Barometric pressure is the atmospheric pressure measured by a device called a barometer. That pressure peaks and is at its lowest, so our air changes. High pressure is greater than the pressure around it. Here, couples with clear skies and no humidity. Low pressure is less than the pressure around it. Bird pairs wind, atmospheric elevators, warm air, clouds, humidity, rain, thunderstorms, tropical storms, cyclones and / or tornadoes.
Human studies have shown that differences in barometric pressure cause a variety of physical, emotional, and behavioral changes. These include headaches, mood swings, and complaints of more pain. Perhaps you or someone you know claims to be able to predict the weather better than the caretaker simply because you feel a change in your body or mood.
So how do these changes in the atmosphere affect your dog? Science is not real. However, dog owners, especially hunters, and those with scent hounds like companion dogs have noticed a drop in barometric pressure, and their dogs are changing their tracking method. This observation leads them to believe that their animals change their odor and compensate for the changes in odor transmission.
They also noted that their dog tends to hold its head higher, in drier air, to catch odors when atmospheric pressure is higher. If they are extremely windy, their dogs have a harder time tracking their odor; probably because the direction of the smell changes. As the barometer drops and the winds calm down indicating that they have entered low, their dogs tend to hold their heads below the ground with their breath.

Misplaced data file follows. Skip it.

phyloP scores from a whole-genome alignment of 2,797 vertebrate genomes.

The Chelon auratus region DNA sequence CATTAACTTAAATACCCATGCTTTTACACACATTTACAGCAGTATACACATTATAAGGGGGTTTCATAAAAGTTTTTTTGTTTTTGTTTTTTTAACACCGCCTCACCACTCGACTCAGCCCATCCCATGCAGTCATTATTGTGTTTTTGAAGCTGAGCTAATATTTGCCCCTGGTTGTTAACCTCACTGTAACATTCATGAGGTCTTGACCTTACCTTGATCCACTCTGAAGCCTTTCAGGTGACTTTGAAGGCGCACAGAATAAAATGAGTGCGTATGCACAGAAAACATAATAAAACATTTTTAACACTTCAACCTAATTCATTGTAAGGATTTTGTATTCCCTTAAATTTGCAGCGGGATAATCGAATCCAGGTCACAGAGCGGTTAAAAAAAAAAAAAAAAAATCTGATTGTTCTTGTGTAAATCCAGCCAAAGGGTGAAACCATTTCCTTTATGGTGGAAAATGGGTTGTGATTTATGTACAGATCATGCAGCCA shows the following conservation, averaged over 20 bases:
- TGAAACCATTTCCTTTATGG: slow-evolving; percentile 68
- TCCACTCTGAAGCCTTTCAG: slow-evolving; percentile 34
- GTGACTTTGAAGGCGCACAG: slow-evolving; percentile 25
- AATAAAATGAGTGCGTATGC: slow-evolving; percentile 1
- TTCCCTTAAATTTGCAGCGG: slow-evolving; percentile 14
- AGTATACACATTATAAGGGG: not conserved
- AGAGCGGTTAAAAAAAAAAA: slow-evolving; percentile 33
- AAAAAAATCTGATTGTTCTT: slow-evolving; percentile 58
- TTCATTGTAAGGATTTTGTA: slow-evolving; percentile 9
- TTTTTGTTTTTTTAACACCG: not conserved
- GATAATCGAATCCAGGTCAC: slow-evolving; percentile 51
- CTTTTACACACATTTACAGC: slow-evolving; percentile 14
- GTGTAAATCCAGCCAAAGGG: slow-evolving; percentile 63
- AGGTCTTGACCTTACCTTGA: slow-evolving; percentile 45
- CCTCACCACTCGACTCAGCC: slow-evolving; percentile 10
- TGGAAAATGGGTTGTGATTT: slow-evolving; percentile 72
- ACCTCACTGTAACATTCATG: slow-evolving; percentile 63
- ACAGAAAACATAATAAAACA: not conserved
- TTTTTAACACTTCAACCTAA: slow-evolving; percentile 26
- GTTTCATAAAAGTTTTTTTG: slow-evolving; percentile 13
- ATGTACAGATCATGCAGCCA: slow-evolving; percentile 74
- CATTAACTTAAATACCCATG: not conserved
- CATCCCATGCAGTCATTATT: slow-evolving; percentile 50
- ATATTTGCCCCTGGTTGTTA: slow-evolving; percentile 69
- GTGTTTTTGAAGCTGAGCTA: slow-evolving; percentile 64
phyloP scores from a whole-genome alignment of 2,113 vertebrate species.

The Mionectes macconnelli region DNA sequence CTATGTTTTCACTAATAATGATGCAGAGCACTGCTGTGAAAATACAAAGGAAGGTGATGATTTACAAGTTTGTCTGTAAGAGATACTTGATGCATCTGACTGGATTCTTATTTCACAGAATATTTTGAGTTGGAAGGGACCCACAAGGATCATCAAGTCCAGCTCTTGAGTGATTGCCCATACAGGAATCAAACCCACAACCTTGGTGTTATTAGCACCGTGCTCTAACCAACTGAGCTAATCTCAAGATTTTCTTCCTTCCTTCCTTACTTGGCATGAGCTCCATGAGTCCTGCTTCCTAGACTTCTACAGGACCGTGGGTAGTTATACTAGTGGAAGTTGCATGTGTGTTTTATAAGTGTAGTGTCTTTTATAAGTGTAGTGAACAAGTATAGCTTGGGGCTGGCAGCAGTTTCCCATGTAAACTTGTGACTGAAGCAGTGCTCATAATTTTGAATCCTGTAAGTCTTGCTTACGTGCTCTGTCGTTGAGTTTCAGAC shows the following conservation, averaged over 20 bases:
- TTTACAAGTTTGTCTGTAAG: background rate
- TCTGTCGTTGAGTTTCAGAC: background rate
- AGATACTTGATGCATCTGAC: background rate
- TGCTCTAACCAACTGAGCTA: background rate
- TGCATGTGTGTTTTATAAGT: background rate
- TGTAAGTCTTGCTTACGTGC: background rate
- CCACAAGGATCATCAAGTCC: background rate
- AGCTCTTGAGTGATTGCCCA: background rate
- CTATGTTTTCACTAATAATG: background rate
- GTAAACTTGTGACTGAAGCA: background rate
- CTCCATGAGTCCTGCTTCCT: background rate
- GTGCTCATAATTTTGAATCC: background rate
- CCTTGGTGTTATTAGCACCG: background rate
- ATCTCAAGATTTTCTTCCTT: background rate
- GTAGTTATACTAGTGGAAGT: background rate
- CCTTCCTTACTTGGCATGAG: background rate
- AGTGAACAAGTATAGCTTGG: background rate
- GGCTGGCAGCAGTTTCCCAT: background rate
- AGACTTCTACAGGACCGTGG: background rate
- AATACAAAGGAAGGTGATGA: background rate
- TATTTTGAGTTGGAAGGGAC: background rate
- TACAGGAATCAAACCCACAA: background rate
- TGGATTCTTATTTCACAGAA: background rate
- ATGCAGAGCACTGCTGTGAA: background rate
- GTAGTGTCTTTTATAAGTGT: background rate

There are such sincere owners who are extremely kind and attentive and report that they are warning of changes in the weather by monitoring the physical and behavioral changes of their dogs. These included restlessness, panic, tremor, wheezing and shortness of breath. Many of them feel that their animal needs to be hidden; others think their dog should be exclusively beside them.
There are arthritic dog owners who claim that their pets look stiffer and find it harder to get up or walk with low barometric pressure. They may be right. Why can’t dogs feel extra pressure on their joints like we do?
Bottom line – if you know about your dog’s changes, that’s awesome! If you are not, you may be paying more attention now because you know what to look for. Your dog may try to tell you something in the only way they know.